A tale of two Skimmers: complex relationships between DNA barcodes, distributions and taxonomy in European Orthetrum cancellatum and O. coerulescens

  • Written by Thomas J. Simonsen, Marie Djernæs, Ole Fogh Nielsen, Kent Olsen
  • International Journal of Odonatology
  • volume: 24 ( 2021)
  • Article
  • PDF
  • 316–331 pp.
  • Release date: 2021-11-15
  • 10.23797/2159-6719_24_23

Article (Simonsen)

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International Journal of Odonatology 24 (2021)

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We explore the genetic diversity and phylogeography of the dragonflies Orthetrum cancellatum and O. coerulescens in Europe based on mitochondrial and nuclear DNA. Orthetrum cancellatum has a clear division between a group comprising Maltese, Italian, and central and northern European populations, and a group comprising mainly populations from southwestern and southeastern Europe, as well as some northern European specimens. We propose that the two groups represent two different Glacial refugia, one in the Italian Peninsula and one in the Balkans where the species survived during the Weichsel Glaciation. Orthetrum coerulescens shows a more complex pattern, although it too can be divided into two groups. One group comprise all the specimens we have identified as O. coerulescens anceps from their phenotype as well as specimens from Spain, Montenegro, and Pakistan, and some specimens from Italiy, Poland and Bulgaria. The other group comprise all other specimens from central and northern Europe, almost all specimens from Italy and Bulgaria, and all specimens from Malta. We propose that the latter group represents an Italian Glacial refugium from which the species spread to both central Europe, Malta and southern Balkan (Bulgaria) after the end of the Weichsel Glaciation. As specimens from Spain and Bulgaria, which were identified as O. coerulescens coerulescens group with specimens identified as O. coerulescens anceps we conclude that the two subspecies mix more or less freely across the Mediterranean and question the validity of two subspecies.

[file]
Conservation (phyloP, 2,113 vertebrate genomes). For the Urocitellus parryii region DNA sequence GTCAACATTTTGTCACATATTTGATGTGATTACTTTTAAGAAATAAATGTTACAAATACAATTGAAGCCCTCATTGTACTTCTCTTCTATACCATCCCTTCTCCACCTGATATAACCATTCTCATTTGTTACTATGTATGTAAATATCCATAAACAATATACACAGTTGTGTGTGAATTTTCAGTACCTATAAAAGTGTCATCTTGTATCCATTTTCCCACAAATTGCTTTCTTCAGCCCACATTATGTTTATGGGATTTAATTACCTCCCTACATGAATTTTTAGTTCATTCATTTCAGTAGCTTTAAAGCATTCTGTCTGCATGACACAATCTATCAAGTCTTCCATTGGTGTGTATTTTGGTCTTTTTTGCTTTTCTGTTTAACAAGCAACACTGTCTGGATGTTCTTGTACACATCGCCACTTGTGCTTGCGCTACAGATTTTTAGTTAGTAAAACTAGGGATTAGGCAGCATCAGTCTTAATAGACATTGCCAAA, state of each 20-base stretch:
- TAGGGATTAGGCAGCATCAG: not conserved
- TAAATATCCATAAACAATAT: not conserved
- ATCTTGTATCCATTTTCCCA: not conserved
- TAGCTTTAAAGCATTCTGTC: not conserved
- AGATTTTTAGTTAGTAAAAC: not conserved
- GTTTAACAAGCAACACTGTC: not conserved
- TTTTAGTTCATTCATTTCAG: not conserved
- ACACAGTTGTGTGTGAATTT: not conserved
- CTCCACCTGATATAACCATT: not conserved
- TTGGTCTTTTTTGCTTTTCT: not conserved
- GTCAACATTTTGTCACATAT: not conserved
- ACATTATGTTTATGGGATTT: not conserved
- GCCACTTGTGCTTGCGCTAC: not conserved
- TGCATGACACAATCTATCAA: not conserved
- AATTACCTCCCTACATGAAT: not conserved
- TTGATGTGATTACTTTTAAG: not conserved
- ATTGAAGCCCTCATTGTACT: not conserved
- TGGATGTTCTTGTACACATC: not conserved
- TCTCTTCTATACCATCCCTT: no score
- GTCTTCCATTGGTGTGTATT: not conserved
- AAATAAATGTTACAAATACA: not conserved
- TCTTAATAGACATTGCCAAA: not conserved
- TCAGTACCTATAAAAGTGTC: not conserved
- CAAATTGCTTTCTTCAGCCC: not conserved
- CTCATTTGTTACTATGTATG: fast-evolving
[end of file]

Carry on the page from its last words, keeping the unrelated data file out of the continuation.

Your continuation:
Thomas J. Simonsen

Natural History Museum Aarhus, Wilhelm Meyers Allé 10, DK-8000 Aarhus C, Denmark; Corresponding author: t.simonsen@nathist.dk

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